• Should you’re scrolling up, your parts transfer to down — when your final factor isn’t on the display anymore, you must transfer it to the beginning of the listing.

To clarify it in a visible means, let’s say we’re scrolling down and the purple space is our viewport and the blue parts should not within the viewport anymore.

Once we are on this state, we simply want to maneuver the blue parts to the tip of our gallery grid, which is the complete top of our gallery: 295rem.

Let’s embody the logic for it then. First, we have to create a brand new variable known as this.scroll.final to retailer the final worth of our scroll, that is going to be checked to provide us up or down strings:

this.scroll = {
  ease: 0.05,
  present: 0,
  goal: 0,
  final: 0
}

In our replace technique, we have to embody the next strains of validations and move this.course to our this.medias parts.

replace () {
  this.scroll.present = lerp(this.scroll.present, this.scroll.goal, this.scroll.ease)
 
  if (this.scroll.present > this.scroll.final) {
    this.course = 'down'
  } else if (this.scroll.present < this.scroll.final) {
    this.course = 'up'
  }
 
  if (this.medias) {
    this.medias.forEach(media => media.replace(this.scroll.present, this.course))
  }
 
  this.renderer.render({
    scene: this.scene,
    digital camera: this.digital camera
  })
 
  this.scroll.final = this.scroll.present
 
  window.requestAnimationFrame(this.replace.bind(this))
}

Then we have to get the overall gallery top and remodel it to 3D dimensions, so let’s embody a querySelector of .demo-1__gallery and name the createGallery technique in our index.js constructor.

createGallery () {
  this.gallery = doc.querySelector('.demo-1__gallery')
}

It’s time to do the true calculations utilizing this selector, so in our onResize technique, we have to embody the next strains:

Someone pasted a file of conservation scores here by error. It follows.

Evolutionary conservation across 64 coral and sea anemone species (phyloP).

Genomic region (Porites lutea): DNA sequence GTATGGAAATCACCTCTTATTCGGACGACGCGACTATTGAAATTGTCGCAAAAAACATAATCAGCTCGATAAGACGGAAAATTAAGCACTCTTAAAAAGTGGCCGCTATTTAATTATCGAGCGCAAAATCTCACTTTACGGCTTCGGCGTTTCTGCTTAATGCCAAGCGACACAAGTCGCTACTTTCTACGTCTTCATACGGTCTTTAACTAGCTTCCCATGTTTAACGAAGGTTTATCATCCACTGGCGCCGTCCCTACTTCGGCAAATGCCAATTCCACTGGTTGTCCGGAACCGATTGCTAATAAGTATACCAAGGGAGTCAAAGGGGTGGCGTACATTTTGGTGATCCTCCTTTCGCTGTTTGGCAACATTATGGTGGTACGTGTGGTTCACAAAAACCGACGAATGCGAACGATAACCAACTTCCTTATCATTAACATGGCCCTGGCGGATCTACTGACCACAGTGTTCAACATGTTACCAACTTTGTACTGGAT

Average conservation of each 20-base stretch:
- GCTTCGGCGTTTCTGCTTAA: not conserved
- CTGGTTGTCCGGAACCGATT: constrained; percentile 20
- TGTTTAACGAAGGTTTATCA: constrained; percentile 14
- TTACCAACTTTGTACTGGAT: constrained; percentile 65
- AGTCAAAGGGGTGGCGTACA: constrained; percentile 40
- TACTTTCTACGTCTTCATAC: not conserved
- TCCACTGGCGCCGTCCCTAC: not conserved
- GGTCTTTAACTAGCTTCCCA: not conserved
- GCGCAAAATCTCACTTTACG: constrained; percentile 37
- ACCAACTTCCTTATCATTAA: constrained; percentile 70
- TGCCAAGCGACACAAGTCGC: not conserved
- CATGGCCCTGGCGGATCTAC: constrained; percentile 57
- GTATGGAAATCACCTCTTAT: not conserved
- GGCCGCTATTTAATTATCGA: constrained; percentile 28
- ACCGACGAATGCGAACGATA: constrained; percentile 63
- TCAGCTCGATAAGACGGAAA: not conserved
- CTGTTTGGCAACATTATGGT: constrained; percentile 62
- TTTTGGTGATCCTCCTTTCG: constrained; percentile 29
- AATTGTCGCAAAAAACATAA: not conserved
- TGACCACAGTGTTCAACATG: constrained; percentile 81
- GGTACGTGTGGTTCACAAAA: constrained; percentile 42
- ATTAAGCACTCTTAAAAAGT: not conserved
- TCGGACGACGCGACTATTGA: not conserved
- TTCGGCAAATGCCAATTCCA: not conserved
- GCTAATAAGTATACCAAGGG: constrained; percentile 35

this.galleryBounds = this.gallery.getBoundingClientRect()
this.galleryHeight = this.viewport.top * this.galleryBounds.top / this.display.top

The this.galleryHeight variable now could be storing the 3D measurement of the complete grid, now we have to move it to each onResize and new Media() calls:

if (this.medias) {
  this.medias.forEach(media => media.onResize({
    top: this.galleryHeight,
    display: this.display,
    viewport: this.viewport
  }))
}
this.medias = Array.from(this.mediasElements).map(factor => {
  let media = new Media({
    factor,
    geometry: this.planeGeometry,
    gl: this.gl,
    top: this.galleryHeight,
    scene: this.scene,
    display: this.display,
    viewport: this.viewport
  })
 
  return media
})

After which inside our Media class, we have to retailer the top as effectively within the constructor and in addition within the onResize strategies:

constructor ({ factor, geometry, gl, top, scene, display, viewport }) {
  this.top = top
}
onResize (sizes) {
  if (sizes) {
    const { top, display, viewport } = sizes
 
    if (top) this.top = top
    if (display) this.display = display
    if (viewport) this.viewport = viewport
  }
}

Now we’re going to incorporate the logic to maneuver our parts based mostly on their viewport place, identical to our visible illustration of the purple and blue rectangles.

If the concept is to maintain summing up a price based mostly on the scroll and factor place, we are able to obtain this by simply creating a brand new variable known as this.further = 0, that is going to retailer how a lot we have to sum (or subtract) of our media, so in our constructor let’s embody it:

constructor ({ factor, geometry, gl, top, scene, display, viewport }) {
    this.further = 0
}

And let’s reset it on resizing the browser, to make all values constant so it doesn’t break when customers resizes their viewport: